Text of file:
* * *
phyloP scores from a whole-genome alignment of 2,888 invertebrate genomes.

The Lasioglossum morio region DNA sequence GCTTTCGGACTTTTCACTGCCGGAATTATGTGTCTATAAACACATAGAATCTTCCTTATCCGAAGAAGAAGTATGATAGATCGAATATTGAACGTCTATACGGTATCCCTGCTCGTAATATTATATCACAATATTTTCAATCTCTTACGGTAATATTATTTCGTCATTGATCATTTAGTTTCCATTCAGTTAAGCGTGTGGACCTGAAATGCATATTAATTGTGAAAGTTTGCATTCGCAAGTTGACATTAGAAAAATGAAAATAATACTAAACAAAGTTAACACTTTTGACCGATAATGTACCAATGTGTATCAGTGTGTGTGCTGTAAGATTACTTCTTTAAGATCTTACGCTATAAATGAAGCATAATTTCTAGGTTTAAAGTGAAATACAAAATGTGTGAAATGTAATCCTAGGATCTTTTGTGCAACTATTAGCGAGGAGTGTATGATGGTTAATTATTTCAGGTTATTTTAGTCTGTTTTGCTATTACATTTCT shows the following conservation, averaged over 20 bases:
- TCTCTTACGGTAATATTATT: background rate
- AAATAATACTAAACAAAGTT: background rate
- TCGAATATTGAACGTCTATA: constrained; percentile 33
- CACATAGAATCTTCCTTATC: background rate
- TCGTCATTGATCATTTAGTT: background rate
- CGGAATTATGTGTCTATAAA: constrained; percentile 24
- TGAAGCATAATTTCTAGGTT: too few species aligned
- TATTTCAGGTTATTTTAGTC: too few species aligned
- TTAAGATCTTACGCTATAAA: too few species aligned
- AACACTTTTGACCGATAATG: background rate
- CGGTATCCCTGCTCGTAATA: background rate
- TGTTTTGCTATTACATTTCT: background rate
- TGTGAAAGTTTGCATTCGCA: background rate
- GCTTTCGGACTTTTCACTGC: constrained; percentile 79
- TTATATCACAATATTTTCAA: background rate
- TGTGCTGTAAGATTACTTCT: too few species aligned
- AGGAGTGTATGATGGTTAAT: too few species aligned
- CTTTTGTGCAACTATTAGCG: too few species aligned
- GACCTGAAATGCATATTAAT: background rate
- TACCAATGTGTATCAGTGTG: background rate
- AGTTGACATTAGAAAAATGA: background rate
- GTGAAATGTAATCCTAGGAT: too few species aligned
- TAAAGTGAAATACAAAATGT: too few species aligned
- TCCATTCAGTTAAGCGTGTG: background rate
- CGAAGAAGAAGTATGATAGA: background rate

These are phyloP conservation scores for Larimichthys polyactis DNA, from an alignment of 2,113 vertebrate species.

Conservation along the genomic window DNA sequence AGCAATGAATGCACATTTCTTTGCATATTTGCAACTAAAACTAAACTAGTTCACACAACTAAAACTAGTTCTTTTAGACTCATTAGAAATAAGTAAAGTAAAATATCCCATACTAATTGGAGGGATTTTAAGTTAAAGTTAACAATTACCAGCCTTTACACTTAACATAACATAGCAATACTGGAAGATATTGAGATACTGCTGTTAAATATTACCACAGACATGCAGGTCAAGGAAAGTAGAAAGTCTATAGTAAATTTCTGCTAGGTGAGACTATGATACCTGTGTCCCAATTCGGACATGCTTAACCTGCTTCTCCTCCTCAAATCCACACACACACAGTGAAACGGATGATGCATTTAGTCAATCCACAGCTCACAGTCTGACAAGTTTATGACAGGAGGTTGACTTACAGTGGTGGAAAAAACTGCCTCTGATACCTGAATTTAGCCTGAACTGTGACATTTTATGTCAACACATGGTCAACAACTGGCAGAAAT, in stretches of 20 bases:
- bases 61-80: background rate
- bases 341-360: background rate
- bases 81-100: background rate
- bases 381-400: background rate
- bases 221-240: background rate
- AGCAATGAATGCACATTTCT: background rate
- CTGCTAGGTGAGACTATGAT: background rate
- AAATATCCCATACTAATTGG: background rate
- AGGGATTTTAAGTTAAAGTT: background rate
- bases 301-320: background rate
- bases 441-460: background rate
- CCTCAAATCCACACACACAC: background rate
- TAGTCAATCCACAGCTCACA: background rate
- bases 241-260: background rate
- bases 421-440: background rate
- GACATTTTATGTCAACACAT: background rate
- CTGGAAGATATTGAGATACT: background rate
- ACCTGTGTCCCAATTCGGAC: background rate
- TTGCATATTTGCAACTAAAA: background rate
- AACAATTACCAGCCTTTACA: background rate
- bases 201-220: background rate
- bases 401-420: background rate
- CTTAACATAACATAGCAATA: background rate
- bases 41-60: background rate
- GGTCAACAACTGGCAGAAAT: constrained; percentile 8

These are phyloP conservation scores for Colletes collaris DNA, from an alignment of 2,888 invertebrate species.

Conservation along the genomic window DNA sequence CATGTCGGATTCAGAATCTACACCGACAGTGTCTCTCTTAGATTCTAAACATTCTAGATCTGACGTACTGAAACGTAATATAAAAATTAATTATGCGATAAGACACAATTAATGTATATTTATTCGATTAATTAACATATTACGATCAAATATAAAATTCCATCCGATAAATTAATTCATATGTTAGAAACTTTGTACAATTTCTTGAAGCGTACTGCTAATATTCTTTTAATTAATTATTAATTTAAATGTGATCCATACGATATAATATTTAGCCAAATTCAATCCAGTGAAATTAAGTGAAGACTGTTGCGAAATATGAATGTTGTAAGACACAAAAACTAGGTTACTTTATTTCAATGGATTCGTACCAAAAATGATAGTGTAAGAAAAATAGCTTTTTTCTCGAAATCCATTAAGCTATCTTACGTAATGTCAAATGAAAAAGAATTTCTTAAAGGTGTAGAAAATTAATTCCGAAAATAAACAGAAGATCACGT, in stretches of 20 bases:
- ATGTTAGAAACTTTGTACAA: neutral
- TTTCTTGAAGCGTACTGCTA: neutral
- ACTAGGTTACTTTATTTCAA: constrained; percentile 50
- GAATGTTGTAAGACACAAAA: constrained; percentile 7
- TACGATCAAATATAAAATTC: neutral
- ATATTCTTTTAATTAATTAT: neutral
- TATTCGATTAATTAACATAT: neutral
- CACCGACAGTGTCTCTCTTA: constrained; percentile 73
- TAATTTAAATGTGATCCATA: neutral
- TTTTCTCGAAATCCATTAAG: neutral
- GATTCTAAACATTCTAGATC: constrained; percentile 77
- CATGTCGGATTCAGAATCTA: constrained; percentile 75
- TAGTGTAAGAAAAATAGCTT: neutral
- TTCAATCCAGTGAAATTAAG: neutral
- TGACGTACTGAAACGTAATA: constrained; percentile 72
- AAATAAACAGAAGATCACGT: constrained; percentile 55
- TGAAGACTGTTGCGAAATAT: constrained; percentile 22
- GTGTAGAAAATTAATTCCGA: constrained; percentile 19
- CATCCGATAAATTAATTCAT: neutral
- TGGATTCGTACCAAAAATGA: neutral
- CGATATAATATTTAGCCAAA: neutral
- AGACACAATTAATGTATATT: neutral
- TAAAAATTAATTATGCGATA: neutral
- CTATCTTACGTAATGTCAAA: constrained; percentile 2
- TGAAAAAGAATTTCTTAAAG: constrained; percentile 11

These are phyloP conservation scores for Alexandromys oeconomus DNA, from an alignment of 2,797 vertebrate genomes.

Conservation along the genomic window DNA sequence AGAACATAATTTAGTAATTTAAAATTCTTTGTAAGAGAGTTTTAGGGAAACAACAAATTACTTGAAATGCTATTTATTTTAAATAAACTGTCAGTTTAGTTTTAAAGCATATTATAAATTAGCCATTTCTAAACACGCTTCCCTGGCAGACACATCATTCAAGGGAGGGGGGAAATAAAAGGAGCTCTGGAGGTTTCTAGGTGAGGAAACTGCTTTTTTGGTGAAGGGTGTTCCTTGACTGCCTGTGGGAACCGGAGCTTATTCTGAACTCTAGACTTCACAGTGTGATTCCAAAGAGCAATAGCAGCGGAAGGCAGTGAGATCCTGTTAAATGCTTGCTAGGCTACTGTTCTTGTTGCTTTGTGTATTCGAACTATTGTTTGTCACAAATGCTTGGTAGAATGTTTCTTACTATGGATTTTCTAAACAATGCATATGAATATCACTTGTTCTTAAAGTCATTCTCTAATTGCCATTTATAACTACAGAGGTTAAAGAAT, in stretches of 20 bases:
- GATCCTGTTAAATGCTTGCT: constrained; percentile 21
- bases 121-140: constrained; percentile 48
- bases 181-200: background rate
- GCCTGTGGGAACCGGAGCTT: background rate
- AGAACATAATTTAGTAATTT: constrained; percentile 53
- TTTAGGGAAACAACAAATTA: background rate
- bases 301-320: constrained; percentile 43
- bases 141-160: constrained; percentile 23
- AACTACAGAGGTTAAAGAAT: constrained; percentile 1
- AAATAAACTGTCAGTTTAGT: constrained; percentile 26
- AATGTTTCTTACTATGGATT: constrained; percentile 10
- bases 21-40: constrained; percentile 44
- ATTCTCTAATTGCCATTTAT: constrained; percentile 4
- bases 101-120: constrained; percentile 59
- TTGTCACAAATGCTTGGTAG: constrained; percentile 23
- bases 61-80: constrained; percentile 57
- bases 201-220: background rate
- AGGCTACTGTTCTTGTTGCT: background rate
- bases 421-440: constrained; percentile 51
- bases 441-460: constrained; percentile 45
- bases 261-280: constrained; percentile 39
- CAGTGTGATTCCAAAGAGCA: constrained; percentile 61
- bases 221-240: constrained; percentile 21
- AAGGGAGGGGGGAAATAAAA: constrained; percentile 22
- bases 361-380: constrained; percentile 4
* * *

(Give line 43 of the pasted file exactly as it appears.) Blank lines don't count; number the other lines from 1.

- bases 241-260: background rate